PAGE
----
Animal Control officer gives tips for avoiding dog bites
Posted By: Bayley Bischof Channel 8 Eyewitness News
Animal Control Officers deal with dog bites almost every day.
"The majority of dog bites are minor bites,” Scott Lowry, longtime officer with Animal Control said.
But recently two people have been hospitalized because of dog bites.
On Friday, police say a landlord was picking up a rent check from a tenant's home when a dog bit him in the face and leg.
Last week, a pit bull attacked his owner, biting her on the stomach and hands; she was in the hospital for a few days.
After a dog bites, Animal Control opens an investigation into why the dog bit and whether or not it is an ongoing danger.
Lowry said part of the concern is rabies.
"By state law, dogs must be quarantined for rabies concern for ten days to ensure they don't show any signs,” he said.
There are ways to keep incidents like these from happening.
Lowry said a key way to reduce aggression is to socialize your dog from a young age so it's comfortable around other dogs and people, not afraid, or threatened.
Also, he said don’t approach a dog you don’t know, especially if it isn’t with its owner.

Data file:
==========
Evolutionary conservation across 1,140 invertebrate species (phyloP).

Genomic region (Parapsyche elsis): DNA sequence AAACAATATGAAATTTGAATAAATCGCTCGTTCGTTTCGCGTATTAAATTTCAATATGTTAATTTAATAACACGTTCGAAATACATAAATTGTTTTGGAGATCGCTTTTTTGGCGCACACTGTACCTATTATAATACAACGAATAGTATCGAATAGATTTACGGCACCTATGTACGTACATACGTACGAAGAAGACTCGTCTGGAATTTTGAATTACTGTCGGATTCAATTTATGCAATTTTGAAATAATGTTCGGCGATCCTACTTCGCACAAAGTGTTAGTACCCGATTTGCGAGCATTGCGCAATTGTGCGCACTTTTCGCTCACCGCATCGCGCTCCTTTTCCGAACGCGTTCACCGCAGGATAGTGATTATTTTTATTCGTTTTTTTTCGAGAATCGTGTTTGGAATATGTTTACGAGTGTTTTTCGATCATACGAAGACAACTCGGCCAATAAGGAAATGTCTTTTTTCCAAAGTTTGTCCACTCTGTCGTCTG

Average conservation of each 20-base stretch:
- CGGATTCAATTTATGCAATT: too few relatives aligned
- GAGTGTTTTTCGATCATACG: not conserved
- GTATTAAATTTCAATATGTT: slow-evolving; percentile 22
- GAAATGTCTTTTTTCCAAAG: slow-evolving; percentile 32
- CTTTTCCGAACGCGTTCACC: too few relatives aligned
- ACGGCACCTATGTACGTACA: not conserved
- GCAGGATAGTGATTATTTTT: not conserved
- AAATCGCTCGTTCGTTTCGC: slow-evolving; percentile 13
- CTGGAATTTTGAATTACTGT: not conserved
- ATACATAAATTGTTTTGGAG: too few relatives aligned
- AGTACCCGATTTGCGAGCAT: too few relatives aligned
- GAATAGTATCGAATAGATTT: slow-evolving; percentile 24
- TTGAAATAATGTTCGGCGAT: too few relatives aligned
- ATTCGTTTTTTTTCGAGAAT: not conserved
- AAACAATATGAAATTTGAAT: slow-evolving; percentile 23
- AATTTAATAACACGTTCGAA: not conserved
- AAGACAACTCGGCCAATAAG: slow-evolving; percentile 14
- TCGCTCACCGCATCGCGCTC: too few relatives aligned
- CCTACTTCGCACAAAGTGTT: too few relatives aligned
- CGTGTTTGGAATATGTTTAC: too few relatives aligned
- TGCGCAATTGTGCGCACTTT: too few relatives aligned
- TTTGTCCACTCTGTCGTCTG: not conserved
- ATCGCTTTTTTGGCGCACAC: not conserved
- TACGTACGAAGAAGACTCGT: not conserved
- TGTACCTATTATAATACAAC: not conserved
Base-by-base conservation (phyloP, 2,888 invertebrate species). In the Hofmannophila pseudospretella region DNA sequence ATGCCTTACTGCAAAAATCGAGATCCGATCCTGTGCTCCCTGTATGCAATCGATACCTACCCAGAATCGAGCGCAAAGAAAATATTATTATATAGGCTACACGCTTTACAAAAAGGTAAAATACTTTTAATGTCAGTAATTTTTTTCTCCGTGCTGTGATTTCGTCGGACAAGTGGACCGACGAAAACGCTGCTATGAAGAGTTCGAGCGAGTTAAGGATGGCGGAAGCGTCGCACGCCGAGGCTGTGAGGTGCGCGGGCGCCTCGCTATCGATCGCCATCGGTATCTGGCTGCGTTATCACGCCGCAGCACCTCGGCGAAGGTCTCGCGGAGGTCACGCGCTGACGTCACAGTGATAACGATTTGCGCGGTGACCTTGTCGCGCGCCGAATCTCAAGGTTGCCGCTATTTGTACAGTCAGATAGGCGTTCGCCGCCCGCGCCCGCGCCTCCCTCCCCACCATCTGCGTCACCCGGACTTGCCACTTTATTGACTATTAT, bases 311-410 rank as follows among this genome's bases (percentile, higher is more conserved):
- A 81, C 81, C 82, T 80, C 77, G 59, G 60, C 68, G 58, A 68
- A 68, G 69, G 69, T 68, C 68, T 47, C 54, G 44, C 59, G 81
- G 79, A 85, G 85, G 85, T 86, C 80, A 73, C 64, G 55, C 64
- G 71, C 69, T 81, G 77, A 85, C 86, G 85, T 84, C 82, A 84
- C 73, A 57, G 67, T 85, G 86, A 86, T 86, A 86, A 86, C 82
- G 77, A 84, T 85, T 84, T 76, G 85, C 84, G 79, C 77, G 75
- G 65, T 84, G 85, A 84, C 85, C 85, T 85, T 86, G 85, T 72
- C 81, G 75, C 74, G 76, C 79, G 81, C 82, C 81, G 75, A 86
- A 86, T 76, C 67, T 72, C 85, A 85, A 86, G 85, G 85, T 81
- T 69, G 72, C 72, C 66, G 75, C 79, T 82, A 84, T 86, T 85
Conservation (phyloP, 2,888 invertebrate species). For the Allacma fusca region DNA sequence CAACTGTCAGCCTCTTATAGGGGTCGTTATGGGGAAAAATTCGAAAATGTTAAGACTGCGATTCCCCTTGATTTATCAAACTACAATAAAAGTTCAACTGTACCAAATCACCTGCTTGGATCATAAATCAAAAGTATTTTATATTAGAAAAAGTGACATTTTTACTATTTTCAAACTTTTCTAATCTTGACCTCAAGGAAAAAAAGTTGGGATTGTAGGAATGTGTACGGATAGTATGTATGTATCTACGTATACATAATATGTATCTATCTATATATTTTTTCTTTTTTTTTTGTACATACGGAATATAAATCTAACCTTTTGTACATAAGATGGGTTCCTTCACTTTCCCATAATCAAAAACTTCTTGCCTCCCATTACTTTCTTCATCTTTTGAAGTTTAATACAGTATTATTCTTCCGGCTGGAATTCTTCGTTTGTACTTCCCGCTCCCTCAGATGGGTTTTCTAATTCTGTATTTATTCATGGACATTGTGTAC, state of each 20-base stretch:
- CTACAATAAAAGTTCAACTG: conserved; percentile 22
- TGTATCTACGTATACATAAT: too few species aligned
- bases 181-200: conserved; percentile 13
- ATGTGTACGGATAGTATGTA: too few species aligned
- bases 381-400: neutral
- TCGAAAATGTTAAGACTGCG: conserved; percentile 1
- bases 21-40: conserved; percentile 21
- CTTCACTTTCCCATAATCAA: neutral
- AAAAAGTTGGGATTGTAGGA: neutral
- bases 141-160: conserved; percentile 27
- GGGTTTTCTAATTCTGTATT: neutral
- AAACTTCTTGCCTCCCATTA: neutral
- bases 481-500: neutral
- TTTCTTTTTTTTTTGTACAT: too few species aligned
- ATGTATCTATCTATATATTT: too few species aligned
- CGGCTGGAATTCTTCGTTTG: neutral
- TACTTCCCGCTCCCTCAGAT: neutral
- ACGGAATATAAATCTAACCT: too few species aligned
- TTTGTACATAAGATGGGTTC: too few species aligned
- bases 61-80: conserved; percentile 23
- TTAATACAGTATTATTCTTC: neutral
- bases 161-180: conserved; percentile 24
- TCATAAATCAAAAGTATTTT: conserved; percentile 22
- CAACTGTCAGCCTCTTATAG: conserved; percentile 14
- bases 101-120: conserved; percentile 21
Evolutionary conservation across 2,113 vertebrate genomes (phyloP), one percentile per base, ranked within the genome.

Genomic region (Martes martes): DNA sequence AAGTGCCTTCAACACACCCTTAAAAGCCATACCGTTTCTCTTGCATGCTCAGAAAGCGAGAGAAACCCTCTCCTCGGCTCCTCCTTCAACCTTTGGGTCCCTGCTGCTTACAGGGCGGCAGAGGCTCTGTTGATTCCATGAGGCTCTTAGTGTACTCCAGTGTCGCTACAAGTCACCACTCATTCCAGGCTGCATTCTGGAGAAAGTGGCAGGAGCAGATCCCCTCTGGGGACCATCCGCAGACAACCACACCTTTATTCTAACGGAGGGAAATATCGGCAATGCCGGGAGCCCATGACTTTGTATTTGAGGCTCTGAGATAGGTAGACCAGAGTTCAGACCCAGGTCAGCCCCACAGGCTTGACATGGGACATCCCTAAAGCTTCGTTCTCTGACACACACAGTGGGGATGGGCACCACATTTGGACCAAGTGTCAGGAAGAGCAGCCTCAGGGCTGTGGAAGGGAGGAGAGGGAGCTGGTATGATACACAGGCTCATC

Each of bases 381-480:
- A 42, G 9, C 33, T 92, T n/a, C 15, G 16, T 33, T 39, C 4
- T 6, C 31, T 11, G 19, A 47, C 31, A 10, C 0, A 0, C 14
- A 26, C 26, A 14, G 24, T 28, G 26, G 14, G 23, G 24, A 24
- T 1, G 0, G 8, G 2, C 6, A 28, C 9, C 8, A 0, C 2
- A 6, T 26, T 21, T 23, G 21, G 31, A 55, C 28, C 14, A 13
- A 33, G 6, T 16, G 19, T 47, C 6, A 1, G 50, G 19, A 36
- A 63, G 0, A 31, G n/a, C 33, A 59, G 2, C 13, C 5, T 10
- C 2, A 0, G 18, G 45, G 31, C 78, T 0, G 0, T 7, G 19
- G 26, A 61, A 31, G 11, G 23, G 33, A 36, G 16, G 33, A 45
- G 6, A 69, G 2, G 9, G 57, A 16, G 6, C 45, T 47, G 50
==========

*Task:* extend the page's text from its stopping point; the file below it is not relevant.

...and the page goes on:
"If you're walking down the street and you encounter a dog and it seems very intent on watching you or seems very focused on you, has stiff body posture, tail may be still and it may be growling or having some kind of vocalization it's probably not happy with your presence and feeling territorial,” Lowry said.
Lowry said there is no one breed that's more likely to bite you.
"I've been an animal control officer since 1997 and any dog is capable of biting, inflicting serious injury,” he said.
While the top three breeds responsible for dog bites in Lincoln are lab mixes, pit bulls and german shepherds, Lowry says there are more of them in the city, so they will show up in statistics more often.
If you are ever bitten by a dog, first seek medical attention, and then report it to Animal Control, so the investigation and quarantine can begin.